Is Social Justice at the Heart of the Gospel?
Daniel Harrell is Senior Pastor at Colonial Church in Edina, Minnesota, and author of Nature's Witness: How Evolution Can Inspire Faith:
Somehow evangelistic and social justice ministries have to become viewed as part and parcel of the same thing. Evangelism explains compassion; compassion substantiates evangelism. James 2:14-17 gets at this:
What good is it, my brothers, if a man claims to have faith but has no deeds. Can such faith save him? Suppose a brother or sister is without clothes and daily food. If one of you says to him, "Go, I wish you well; keep warm and well fed," but does nothing about his physical needs, what good is it? In the same way, faith by itself, if it is not accompanied by action, is dead.
It is because we believe in Jesus that we act and serve like Jesus.
Brian McLaren is founding pastor of Cedar Ridge Community Church in Spencerville, Maryland, and a prominent speaker, author, and activist. His answer is drawn from the interview he gave the Evangelical Portal:
In my understanding, the two are integral. One is inherent in the other. To say God loves the world, but not to show that love in practical ways, that would seem to me to undermine the proclamation. And to show God's love in material ways but not to put it into words, that doesn't make a lot of sense to me either. Because I see the gospel as Jesus' message that the kingdom of God is at hand, and because I see the kingdom of God as good news for all creation -- not just the souls of the elect -- I don't put social and spiritual into separate categories. But I understand how, for many good evangelicals, the world is divided into those categories, so they'll express things in this way.
Kelly Monroe-Kullberg is the author of Finding God at Harvard, a campus minister with InterVarsity, and the founder of the Veritas Forum.
Jesus so often spoke of his Father's notice of the least, the last, and the lost. And so the Church's care for the poor and oppressed is not news to any student of history. God is redeeming His disciples and we are invited to join Him as we first receive, and then extend, mercy and kindness. As we co-create instances of lived art and beauty. As we speak for those who cannot speak. As we reveal the glory of God in all fields. As we work to free girls from brothels. As we fish and help men and women learn to fish as well as, so to speak, providing access to a rod, reel, and the lake. We are made with creativity and dignity, hands and minds, for play and work and fruitfulness. (Adam and Eve stewarded the garden before the Fall, and toiled in the garden after.)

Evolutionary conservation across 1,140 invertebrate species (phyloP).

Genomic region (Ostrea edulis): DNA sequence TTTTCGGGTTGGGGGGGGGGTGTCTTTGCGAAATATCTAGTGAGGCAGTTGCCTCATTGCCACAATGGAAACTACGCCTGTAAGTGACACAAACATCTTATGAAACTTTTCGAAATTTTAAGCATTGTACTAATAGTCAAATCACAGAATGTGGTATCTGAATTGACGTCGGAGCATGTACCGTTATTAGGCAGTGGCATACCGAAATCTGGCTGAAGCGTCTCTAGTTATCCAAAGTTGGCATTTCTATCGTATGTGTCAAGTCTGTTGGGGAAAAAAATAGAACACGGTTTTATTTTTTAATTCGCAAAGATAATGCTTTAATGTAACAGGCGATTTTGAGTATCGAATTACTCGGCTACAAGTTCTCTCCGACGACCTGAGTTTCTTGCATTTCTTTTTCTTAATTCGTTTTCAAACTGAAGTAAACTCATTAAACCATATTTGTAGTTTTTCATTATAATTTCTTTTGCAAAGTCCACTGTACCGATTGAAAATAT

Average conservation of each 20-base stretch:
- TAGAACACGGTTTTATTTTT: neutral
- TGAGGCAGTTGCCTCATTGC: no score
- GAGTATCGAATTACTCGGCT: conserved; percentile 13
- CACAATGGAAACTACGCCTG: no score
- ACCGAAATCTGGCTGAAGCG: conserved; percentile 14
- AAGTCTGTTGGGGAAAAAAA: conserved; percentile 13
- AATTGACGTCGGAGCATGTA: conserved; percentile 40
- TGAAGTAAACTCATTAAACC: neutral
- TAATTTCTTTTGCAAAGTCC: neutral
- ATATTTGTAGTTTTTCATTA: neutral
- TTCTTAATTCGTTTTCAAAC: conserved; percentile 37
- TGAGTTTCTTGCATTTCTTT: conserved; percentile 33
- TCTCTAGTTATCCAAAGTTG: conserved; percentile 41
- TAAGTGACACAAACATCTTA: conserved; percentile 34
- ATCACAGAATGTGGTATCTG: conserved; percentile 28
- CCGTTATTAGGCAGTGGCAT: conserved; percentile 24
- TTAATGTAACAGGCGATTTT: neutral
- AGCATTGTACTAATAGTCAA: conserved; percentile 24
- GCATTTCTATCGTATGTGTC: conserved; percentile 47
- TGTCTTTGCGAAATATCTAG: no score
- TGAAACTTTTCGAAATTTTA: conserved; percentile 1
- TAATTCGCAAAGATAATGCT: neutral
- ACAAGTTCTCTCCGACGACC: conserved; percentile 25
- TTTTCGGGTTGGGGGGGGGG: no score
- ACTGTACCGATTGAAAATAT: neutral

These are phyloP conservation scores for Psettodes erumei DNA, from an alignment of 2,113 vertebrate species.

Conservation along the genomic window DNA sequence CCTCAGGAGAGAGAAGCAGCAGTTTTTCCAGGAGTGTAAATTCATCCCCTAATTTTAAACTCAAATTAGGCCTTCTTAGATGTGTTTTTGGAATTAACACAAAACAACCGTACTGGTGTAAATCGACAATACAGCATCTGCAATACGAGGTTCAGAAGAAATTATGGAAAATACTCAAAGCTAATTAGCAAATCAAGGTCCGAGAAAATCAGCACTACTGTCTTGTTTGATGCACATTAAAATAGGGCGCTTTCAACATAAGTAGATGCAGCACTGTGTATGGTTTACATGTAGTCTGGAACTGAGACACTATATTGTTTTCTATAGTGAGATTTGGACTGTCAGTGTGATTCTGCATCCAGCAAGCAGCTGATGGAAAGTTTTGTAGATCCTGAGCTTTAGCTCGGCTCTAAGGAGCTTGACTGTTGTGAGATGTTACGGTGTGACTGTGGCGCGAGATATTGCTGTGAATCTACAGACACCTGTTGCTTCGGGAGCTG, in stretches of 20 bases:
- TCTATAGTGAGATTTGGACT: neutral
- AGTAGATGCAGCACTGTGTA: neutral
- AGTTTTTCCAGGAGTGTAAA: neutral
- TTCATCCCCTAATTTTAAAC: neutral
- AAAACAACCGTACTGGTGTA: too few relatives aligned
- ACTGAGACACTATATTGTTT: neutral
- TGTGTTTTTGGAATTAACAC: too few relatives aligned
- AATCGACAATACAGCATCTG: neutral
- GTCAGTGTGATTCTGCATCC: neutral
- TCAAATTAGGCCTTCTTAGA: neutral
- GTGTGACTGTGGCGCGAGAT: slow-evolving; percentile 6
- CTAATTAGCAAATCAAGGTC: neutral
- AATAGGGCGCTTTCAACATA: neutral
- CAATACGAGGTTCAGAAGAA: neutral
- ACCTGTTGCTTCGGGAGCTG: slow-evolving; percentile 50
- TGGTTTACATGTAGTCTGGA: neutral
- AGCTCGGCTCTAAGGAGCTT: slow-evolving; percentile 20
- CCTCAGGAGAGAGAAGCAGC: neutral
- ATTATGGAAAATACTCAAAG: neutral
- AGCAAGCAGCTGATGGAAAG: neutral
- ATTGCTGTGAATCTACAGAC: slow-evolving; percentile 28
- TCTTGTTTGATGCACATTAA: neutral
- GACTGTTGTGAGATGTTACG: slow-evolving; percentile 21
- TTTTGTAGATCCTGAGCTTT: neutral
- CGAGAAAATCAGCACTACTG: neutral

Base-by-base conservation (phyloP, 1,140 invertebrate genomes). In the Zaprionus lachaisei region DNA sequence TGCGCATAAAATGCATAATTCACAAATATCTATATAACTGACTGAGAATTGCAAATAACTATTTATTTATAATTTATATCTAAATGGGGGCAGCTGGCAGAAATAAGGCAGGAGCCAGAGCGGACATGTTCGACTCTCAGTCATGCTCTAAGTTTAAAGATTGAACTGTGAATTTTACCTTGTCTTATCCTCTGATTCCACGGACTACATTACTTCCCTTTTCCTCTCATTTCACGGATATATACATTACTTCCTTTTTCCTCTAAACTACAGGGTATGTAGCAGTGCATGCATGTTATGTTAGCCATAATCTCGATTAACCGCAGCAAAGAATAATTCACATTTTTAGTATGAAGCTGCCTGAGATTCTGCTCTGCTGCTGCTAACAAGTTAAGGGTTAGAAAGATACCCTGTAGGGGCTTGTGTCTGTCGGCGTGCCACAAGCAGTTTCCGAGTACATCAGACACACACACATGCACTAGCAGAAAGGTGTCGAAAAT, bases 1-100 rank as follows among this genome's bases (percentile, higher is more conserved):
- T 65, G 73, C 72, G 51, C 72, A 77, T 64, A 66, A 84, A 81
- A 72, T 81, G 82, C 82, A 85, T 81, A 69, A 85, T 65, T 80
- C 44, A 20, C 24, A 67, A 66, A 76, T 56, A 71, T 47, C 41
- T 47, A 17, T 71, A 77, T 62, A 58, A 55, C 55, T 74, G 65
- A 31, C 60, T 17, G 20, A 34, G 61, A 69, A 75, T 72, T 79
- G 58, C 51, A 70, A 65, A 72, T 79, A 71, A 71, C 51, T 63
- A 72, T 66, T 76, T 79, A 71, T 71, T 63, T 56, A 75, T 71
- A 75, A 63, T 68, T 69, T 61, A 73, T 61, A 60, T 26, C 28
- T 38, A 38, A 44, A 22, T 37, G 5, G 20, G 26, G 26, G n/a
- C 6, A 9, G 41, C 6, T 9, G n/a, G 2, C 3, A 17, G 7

Unfortunately, the words "social justice" have been used for about any cause, interest, or behavior. I can't crack the code. The "rights" of traitors and terrorists. The "rights" of brothel owners. The "rights" of abortionists and perhaps soon pedophiles. My "rights," whatever those may be. The current use of "social justice" seems to have much tele-prompted political leverage, but little correspondence with Biblical justice and care for the actual poor and oppressed in real, wise, and sustainable ways.
The Church is now divided by political rhetoric and gimmicks. This should grieve us. Let's contend again for Christian unity around the actual Gospel of the mercy and justice of God. Liberal Christians complain that the Christian "right" turned Jesus into a Republican. Is making Jesus a Democrat the solution? The Kingdom transcends all political schemes. Let's hope we can find our center not in the false promises of Caesar and his advisers, but in the true King and his word.
In the hope of regathering Christian unity around the Gospel, I'm asking liberal Christians to please stop reducing and characterizing more conservative brothers and sisters as repressed souls who care only about heterosexual marriage and babies being born -- though, given the unfolding tragedies of the sexual revolution, these, I believe, are on God's heart. The Gospel is about life, the abundant life that Christ offers us now. God's wisdom and precepts guide us into abundant life. Mere Christians care about what Jesus did on the cross and in the tomb and then attempt to live and advance a culture of life.
So, over the centuries, believers have cared for the hungry, defended the widow and orphan, fought the persecution of the Jews under Hitler, defended human rights in the Sudan and Uganda, China and Russia. I deeply respect the salvation-centered work (both the message and works of the Gospel) of the Salvation Army, the early YMCA, Sisters of Charity, Ziegenbalg in India, Wilberforce in England, Bonhoeffer in Germany. These were Gospel-centered believers, not political engineers. Actual justice doesn't happen through political coercion. Radical justice and mercy come from the love of God that enlivens our hearts with goodness and truth, mercy and justice, from the inside out. That Gospel, alone, remains the hope of the world.
[For Monroe-Kullberg's full response, go here.]